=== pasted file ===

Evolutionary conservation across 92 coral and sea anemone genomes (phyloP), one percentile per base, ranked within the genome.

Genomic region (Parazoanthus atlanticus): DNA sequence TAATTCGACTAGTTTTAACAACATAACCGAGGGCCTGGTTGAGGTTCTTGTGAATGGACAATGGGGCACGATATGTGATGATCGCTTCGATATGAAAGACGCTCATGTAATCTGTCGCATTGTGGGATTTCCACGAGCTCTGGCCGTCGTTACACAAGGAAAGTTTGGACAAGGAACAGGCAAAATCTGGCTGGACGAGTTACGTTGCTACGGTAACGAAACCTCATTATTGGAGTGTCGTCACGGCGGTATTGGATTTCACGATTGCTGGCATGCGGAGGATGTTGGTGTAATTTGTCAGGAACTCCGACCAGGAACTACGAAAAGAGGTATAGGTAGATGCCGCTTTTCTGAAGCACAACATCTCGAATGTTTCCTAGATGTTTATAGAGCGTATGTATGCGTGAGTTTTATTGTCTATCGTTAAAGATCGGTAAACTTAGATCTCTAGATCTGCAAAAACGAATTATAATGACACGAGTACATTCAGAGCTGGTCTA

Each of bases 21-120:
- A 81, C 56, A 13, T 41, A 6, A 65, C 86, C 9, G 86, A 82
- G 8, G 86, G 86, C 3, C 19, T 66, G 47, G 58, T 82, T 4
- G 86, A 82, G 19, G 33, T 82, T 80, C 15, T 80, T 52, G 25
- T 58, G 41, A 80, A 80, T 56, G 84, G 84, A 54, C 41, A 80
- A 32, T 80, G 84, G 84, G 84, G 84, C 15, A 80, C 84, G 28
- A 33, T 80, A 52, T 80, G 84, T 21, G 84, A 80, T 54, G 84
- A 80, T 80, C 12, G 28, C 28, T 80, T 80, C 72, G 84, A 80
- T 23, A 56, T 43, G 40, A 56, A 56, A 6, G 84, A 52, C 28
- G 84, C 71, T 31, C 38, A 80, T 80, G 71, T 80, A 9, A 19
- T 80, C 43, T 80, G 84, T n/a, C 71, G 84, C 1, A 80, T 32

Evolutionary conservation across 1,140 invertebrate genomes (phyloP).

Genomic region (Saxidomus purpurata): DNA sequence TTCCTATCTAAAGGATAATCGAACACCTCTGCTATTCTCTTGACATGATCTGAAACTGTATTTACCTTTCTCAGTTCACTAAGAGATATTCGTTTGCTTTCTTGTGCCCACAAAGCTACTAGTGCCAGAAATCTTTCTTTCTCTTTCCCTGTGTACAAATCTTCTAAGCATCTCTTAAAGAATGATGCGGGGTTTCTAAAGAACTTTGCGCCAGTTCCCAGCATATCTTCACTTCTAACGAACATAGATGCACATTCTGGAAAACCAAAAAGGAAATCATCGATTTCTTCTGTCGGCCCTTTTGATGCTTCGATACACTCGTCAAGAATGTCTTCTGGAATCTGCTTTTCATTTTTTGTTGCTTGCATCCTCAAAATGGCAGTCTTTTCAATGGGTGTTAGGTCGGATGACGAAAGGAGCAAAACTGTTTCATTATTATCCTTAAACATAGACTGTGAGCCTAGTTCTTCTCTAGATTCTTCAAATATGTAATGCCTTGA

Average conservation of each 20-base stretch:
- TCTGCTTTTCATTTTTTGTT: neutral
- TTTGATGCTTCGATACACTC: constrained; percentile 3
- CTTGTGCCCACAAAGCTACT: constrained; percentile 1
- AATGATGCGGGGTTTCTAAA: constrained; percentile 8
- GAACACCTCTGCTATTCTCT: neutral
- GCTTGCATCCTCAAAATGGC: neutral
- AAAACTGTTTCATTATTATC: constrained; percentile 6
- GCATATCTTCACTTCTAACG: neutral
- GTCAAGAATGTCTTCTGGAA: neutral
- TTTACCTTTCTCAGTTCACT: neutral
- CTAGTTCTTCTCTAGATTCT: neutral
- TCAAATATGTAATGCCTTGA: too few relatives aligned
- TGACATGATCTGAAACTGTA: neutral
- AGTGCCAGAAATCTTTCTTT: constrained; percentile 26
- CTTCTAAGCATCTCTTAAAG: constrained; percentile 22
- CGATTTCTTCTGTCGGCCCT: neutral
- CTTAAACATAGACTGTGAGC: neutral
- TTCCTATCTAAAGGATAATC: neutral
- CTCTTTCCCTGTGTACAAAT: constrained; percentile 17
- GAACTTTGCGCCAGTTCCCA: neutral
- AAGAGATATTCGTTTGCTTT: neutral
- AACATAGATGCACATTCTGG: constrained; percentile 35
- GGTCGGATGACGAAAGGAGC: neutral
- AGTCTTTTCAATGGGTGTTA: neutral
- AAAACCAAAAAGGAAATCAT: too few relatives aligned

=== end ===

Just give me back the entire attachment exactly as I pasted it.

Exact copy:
Evolutionary conservation across 92 coral and sea anemone genomes (phyloP), one percentile per base, ranked within the genome.

Genomic region (Parazoanthus atlanticus): DNA sequence TAATTCGACTAGTTTTAACAACATAACCGAGGGCCTGGTTGAGGTTCTTGTGAATGGACAATGGGGCACGATATGTGATGATCGCTTCGATATGAAAGACGCTCATGTAATCTGTCGCATTGTGGGATTTCCACGAGCTCTGGCCGTCGTTACACAAGGAAAGTTTGGACAAGGAACAGGCAAAATCTGGCTGGACGAGTTACGTTGCTACGGTAACGAAACCTCATTATTGGAGTGTCGTCACGGCGGTATTGGATTTCACGATTGCTGGCATGCGGAGGATGTTGGTGTAATTTGTCAGGAACTCCGACCAGGAACTACGAAAAGAGGTATAGGTAGATGCCGCTTTTCTGAAGCACAACATCTCGAATGTTTCCTAGATGTTTATAGAGCGTATGTATGCGTGAGTTTTATTGTCTATCGTTAAAGATCGGTAAACTTAGATCTCTAGATCTGCAAAAACGAATTATAATGACACGAGTACATTCAGAGCTGGTCTA

Each of bases 21-120:
- A 81, C 56, A 13, T 41, A 6, A 65, C 86, C 9, G 86, A 82
- G 8, G 86, G 86, C 3, C 19, T 66, G 47, G 58, T 82, T 4
- G 86, A 82, G 19, G 33, T 82, T 80, C 15, T 80, T 52, G 25
- T 58, G 41, A 80, A 80, T 56, G 84, G 84, A 54, C 41, A 80
- A 32, T 80, G 84, G 84, G 84, G 84, C 15, A 80, C 84, G 28
- A 33, T 80, A 52, T 80, G 84, T 21, G 84, A 80, T 54, G 84
- A 80, T 80, C 12, G 28, C 28, T 80, T 80, C 72, G 84, A 80
- T 23, A 56, T 43, G 40, A 56, A 56, A 6, G 84, A 52, C 28
- G 84, C 71, T 31, C 38, A 80, T 80, G 71, T 80, A 9, A 19
- T 80, C 43, T 80, G 84, T n/a, C 71, G 84, C 1, A 80, T 32

Evolutionary conservation across 1,140 invertebrate genomes (phyloP).

Genomic region (Saxidomus purpurata): DNA sequence TTCCTATCTAAAGGATAATCGAACACCTCTGCTATTCTCTTGACATGATCTGAAACTGTATTTACCTTTCTCAGTTCACTAAGAGATATTCGTTTGCTTTCTTGTGCCCACAAAGCTACTAGTGCCAGAAATCTTTCTTTCTCTTTCCCTGTGTACAAATCTTCTAAGCATCTCTTAAAGAATGATGCGGGGTTTCTAAAGAACTTTGCGCCAGTTCCCAGCATATCTTCACTTCTAACGAACATAGATGCACATTCTGGAAAACCAAAAAGGAAATCATCGATTTCTTCTGTCGGCCCTTTTGATGCTTCGATACACTCGTCAAGAATGTCTTCTGGAATCTGCTTTTCATTTTTTGTTGCTTGCATCCTCAAAATGGCAGTCTTTTCAATGGGTGTTAGGTCGGATGACGAAAGGAGCAAAACTGTTTCATTATTATCCTTAAACATAGACTGTGAGCCTAGTTCTTCTCTAGATTCTTCAAATATGTAATGCCTTGA

Average conservation of each 20-base stretch:
- TCTGCTTTTCATTTTTTGTT: neutral
- TTTGATGCTTCGATACACTC: constrained; percentile 3
- CTTGTGCCCACAAAGCTACT: constrained; percentile 1
- AATGATGCGGGGTTTCTAAA: constrained; percentile 8
- GAACACCTCTGCTATTCTCT: neutral
- GCTTGCATCCTCAAAATGGC: neutral
- AAAACTGTTTCATTATTATC: constrained; percentile 6
- GCATATCTTCACTTCTAACG: neutral
- GTCAAGAATGTCTTCTGGAA: neutral
- TTTACCTTTCTCAGTTCACT: neutral
- CTAGTTCTTCTCTAGATTCT: neutral
- TCAAATATGTAATGCCTTGA: too few relatives aligned
- TGACATGATCTGAAACTGTA: neutral
- AGTGCCAGAAATCTTTCTTT: constrained; percentile 26
- CTTCTAAGCATCTCTTAAAG: constrained; percentile 22
- CGATTTCTTCTGTCGGCCCT: neutral
- CTTAAACATAGACTGTGAGC: neutral
- TTCCTATCTAAAGGATAATC: neutral
- CTCTTTCCCTGTGTACAAAT: constrained; percentile 17
- GAACTTTGCGCCAGTTCCCA: neutral
- AAGAGATATTCGTTTGCTTT: neutral
- AACATAGATGCACATTCTGG: constrained; percentile 35
- GGTCGGATGACGAAAGGAGC: neutral
- AGTCTTTTCAATGGGTGTTA: neutral
- AAAACCAAAAAGGAAATCAT: too few relatives aligned